Lecithin is a phospholipid that can be found within eggs, avocados, soybeans, and sunflowers. The substance acts as a binding agent that keeps ingredients stuck together. It may even play a role in increasing the potency of edibles. We take a closer a look at what is going on.
Lecithin is a phospholipid, a type of fat, that is often used as an additive within food to enable certain ingredients to bind and stick together that would usually repel each other. Lecithin can be found within egg yolks, which is why eggs are frequently used in recipes to thicken sauces and bases. Vegan sources of lecithin include avocados, soybeans, and sunflowers. Lecithin serves an essential role within the body and makes up parts of cell membranes – the protective barrier that separates the interior of cells from the outside. There is evidence to suggest that lecithin may be useful in cases of liver and gallbladder disease, and some even employ it in attempts to treat cognitive impairment, dry skin, and numerous other conditions.
Eggs are probably the best source of lecithin to use in edible recipes, however, they won’t suffice in vegan recipes. Soy lecithin is commonly used in many processed foods, though there is a large debate about just how healthy it is. Soy lecithin is known to be highly processed and manufacturers often used solvents to extract it. Therefore, sunflower lecithin is advised instead. It is also worth noting, while egg and sunflower based lecithin are superior, they are also harder to get hold of – with soy being the most common in powder form.
Lecithin is an emulsifying agents than can help to improve the structure of edibles, and even make them more potent. Here is the info.
It’s difficult to call this an optional step due to how important it is, but since people are just now catching on, it’s still common for people to make cannabutter without lecithin. The only reason we leave it as an optional step is that it requires a lot of extra time to acquire if you don’t already have it. Hopefully by now you understand that THC is lipophilic, meaning it attracts fats and lipids due to its non-polar molecular structure. Similarly, water is polar and therefore only attracts hydrophilic substances. Lecithin is a fatty substance derived from plant and animal tissue that is amphiphilic, meaning it attracts both water AND fats / lipids. The reason this is so important is because in order for a drug, in this case THC, to enter our blood stream, it needs to become water soluble. This is because our blood contains water, not fats. Because the THC must transfer from a fat to enter your blood, taking THC in the form of edibles has traditionally had an overall lower bioavailability and slower rate of absorption. If you’ve ever waited multiple hours to start feeling an edible, you know this fact well. By using lecithin to increase the bioavailability of the THC, not only do you increase the medicinal and recreational value of the THC, you also massively increase the speed at which the THC is absorbed by the body. According to BadKat of BadKatsCannaPharm.com, the absorption rate with lecithin added is close to intravenous administration. The end result is more THC absorbed and less wasted. Lecithin’s incredible ability to increase the bioavailability and absorption rate of drugs doesn’t stop with THC. It is now being used to aid in the absorption of Vitamin C, Omega 3s, as well as other pharmaceuticals.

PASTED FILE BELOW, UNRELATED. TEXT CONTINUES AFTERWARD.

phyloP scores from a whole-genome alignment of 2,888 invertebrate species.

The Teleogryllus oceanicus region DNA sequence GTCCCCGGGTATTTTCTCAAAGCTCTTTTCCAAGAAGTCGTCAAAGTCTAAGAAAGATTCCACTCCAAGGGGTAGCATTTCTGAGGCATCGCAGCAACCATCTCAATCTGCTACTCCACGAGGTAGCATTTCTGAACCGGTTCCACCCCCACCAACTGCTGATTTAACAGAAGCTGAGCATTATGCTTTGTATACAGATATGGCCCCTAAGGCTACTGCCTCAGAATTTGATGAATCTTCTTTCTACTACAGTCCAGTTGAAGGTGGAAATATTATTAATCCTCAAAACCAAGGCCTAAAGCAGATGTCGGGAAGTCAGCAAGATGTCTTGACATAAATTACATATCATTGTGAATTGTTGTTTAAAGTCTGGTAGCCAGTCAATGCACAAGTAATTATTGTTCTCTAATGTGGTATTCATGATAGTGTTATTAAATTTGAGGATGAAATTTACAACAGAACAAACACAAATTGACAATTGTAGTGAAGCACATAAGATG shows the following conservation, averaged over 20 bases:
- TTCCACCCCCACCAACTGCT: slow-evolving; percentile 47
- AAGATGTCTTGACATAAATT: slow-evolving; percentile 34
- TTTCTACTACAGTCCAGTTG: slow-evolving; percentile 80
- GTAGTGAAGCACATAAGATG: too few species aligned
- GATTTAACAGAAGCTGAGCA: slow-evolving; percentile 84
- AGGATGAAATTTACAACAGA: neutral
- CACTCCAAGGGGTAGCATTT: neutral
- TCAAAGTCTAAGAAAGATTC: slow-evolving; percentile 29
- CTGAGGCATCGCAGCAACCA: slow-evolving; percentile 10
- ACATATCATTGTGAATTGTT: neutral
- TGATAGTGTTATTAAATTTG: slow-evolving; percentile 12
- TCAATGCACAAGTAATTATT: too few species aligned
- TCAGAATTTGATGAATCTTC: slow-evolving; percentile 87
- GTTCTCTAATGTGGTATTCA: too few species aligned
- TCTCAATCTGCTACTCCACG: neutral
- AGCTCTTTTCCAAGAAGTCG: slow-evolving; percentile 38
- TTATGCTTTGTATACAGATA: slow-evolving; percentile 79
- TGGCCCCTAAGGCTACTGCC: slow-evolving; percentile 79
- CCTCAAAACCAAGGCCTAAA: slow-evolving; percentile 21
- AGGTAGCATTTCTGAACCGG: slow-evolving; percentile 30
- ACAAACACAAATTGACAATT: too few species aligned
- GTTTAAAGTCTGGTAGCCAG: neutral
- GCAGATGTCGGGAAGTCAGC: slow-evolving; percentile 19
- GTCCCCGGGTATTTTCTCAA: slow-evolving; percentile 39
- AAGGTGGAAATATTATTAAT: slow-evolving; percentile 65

- Melt the butter in a saucepan over low heat.
- Once the butter starts to bubble and come close to finishing melting, remove it from the heat and let it finish melting.